Andrew Rooney enjoys the fraternity of seminary life

5 April 2016
Seminarian Andrew Rooney with Deacon Tony Hoban at the start of this year’s Palm Sunday procession.


There was no ‘burning bush’ moment for seminarian Andrew Rooney, who at 22 years old is now in his fourth year at Holy Spirit Seminary.

“I was hoping for a sign and that the roof of my house would be torn off and God would call out, but it was a subtle attraction and calling, which over time caused me to thoroughly explore my vocation,” he explained.

Andrew grew up attending Mass with his family at Padre Pio Parish in Glenmore Park.

The second eldest of five children, with a twin sister and a doting mother, Andrew was taught the value of a supportive and close family, and the inspiration of a faith-filled mother.

“My earliest memory of my mother’s faith was when I was just four years old. My mum had a children’s Bible and she would read it to us while we sat on those foam seats for children,” he said.

“The example, strength, integrity and faith of my mother was foundational for my faith.”

Andrew attended St Dominic’s College in Penrith but didn’t reflect on the strength and conviction of St Dominic Savio until some time after his graduation.

“I had attended an iWitness Youth Conference in December 2012. I was looking for a sign to pursue the priesthood and I was quite disappointed that I didn’t have an epiphany there,” he said.

“I was in Parramatta the next day and went to Mass in St Patrick’s Cathedral where I came across a St Dominic Savio prayer card.

“I went to Theology on Tap that evening. I prayed the rosary and for St Dominic Savio’s intercession. It was then that I came to the realisation that I was going to join the seminary.”

It was through prayer and the intercession of St Dominic Savio, followed by discussions with Fr Warren Edwards, the diocesan Director of Priestly Vocations, that Andrew found the courage to discern the call to the priesthood as a seminarian.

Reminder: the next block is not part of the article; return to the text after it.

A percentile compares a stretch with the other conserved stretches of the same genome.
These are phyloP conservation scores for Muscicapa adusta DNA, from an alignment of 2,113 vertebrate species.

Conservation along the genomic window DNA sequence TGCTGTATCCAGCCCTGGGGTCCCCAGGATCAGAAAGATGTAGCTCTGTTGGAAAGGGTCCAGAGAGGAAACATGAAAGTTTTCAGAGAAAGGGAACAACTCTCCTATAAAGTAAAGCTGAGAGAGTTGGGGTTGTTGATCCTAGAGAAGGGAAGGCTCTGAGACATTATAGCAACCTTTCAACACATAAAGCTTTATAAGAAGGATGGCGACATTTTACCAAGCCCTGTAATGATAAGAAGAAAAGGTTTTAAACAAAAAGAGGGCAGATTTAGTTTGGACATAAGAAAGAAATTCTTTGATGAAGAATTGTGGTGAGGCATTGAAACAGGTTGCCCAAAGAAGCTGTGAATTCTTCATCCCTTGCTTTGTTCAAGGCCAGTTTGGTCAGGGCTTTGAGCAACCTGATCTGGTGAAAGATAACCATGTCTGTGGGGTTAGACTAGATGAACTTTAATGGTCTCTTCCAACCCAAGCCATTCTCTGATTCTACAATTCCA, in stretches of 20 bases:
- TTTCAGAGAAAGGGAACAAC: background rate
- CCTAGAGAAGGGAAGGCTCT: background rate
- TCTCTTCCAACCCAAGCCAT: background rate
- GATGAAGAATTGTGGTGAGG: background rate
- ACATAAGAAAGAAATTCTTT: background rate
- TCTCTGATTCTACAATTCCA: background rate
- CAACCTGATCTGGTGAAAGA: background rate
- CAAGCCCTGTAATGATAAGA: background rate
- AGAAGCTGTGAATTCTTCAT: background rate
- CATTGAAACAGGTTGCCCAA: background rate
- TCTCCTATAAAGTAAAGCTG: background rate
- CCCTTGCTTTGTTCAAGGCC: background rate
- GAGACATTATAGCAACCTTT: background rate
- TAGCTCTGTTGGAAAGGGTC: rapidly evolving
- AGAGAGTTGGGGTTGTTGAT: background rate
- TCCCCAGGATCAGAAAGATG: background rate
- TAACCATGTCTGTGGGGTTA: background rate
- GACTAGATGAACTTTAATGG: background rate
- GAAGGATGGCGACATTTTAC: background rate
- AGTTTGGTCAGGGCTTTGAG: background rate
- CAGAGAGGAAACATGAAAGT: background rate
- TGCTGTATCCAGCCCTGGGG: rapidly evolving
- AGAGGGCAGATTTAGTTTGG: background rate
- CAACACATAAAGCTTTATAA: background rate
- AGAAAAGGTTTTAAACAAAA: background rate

“Reading about St Dominic Savio, you can see the courage he had throughout his whole life. He would stand up to his peers and encourage them in the faith,” he said.

“St Dominic Savio is also the patron saint of choirboys. I had a lot of involvement in Church music so I had a lot of admiration for that patronage.”

Andrew began a Bachelor of Music in classical vocals before he decided to change paths and enter the seminary.

“I started my music degree because I liked music. But it wasn’t until I started my Philosophy degree in my seminary year, studying the aesthetics and rich musical tradition of the Church, that I began to love music.

“Music is integral to the liturgy. There is a great intelligence in the music of the Church. It can speak to different people at different levels in a deep way. It can speak great theological truths.

“Music goes beyond what it is to be a Catholic and delves further into what it is to be a person.

“When we sing, we rise above normal conversation. When we use song in our prayer, it helps us to express the great dignity of the act of prayer itself. When we do that communally, it communicates to everybody our devotion to God.”

Andrew enjoys the challenging communal life of the seminary.

“There are currently 13 seminarians. They’re my brothers. They’re my family and I’m motivated by them every day,” he said.

“The fraternity that you foster within the seminary is important to your priesthood because you want them to keep you level-headed and hold you accountable.

“Even if one of us ends up in Blackheath and another in Parramatta, our pursuit of the priesthood together deepens our relationship, cultivating an unyielding brotherhood.”

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